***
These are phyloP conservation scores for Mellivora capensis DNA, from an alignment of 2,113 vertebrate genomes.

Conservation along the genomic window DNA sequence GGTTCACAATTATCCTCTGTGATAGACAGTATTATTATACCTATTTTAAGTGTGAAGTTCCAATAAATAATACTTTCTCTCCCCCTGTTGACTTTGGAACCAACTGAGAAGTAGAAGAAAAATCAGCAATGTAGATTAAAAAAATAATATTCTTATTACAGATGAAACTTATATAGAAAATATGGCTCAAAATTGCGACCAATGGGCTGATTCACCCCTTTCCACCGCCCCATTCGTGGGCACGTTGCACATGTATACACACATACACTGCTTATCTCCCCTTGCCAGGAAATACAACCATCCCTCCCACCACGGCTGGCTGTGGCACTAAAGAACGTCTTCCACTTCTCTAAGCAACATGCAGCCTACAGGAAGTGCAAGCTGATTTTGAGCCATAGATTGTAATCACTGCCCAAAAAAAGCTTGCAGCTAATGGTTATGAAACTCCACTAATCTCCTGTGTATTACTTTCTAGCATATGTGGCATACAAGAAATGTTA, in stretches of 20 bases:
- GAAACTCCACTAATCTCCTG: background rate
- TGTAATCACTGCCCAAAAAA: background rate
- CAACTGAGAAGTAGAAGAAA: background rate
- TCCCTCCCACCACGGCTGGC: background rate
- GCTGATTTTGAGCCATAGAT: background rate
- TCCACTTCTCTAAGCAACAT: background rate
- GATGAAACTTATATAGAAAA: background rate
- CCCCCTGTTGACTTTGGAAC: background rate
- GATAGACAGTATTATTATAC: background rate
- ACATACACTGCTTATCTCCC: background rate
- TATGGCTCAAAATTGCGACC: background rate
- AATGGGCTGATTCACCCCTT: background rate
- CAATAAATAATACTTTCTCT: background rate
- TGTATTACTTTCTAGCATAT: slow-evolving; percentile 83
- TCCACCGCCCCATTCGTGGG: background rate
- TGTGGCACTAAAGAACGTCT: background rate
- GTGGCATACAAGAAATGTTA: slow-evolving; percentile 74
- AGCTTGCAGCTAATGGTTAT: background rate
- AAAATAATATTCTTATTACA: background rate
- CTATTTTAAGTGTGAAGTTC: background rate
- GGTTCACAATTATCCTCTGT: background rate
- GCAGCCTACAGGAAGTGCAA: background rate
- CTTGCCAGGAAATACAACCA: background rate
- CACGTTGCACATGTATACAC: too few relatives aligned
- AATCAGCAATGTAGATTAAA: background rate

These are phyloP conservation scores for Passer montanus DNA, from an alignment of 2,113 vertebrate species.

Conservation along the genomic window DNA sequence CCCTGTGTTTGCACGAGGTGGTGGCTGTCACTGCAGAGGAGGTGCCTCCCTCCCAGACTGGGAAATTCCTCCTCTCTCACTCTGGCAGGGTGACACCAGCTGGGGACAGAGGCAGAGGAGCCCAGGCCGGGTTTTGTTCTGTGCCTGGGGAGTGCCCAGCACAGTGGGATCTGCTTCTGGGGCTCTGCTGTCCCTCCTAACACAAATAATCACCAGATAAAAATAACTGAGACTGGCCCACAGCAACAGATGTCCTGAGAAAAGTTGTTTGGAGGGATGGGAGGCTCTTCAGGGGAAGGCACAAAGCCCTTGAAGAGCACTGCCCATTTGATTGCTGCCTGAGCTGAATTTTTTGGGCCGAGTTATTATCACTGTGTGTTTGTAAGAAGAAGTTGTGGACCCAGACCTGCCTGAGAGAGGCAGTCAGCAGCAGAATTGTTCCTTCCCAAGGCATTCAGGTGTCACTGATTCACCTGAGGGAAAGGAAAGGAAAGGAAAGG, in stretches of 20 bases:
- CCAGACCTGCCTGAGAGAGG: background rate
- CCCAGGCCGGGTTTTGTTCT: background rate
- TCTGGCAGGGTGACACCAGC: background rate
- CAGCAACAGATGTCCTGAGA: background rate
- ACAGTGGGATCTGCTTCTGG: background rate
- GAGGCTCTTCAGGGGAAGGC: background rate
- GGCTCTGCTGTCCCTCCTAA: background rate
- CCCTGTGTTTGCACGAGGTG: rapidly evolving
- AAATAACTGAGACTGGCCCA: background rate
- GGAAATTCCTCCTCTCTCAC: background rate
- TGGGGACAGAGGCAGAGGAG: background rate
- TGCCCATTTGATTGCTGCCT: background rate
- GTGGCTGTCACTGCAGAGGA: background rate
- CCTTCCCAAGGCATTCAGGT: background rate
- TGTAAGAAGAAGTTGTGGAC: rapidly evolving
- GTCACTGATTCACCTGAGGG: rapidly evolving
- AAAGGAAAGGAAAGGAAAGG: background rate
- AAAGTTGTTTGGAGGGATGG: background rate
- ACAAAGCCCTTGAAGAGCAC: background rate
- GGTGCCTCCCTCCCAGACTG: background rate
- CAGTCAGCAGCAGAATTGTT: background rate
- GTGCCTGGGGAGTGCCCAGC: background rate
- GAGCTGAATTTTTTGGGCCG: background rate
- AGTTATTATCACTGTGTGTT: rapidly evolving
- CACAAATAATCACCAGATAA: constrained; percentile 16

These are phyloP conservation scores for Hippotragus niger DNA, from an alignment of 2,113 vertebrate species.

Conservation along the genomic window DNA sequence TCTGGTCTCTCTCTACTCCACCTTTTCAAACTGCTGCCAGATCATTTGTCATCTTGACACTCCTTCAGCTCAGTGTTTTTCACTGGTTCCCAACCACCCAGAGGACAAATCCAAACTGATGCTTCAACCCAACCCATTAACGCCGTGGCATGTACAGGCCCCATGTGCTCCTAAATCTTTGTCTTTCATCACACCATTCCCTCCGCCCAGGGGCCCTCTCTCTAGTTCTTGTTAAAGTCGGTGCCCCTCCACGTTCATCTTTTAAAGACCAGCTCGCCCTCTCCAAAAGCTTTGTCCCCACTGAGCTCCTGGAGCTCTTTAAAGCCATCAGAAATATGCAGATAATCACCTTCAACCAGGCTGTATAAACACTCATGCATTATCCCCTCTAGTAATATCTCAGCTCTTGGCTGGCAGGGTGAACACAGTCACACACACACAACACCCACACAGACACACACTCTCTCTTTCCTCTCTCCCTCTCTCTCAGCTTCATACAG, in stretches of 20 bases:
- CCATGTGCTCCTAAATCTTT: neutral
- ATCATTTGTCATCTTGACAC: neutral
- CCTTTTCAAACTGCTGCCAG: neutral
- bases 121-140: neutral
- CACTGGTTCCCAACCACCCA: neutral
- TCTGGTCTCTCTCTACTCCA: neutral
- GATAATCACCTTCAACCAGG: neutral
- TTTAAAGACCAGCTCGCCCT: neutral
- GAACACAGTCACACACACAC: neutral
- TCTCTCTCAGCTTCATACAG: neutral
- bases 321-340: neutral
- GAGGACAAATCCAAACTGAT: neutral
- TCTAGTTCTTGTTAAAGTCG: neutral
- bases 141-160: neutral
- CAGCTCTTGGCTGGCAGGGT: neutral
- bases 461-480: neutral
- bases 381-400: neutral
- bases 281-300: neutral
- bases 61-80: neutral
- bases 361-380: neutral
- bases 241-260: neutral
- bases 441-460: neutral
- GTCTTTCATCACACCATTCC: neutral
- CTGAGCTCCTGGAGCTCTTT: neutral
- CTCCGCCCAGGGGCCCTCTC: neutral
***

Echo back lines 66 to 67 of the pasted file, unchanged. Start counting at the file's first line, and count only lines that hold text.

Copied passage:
- TCTCTCTCAGCTTCATACAG: neutral
- bases 321-340: neutral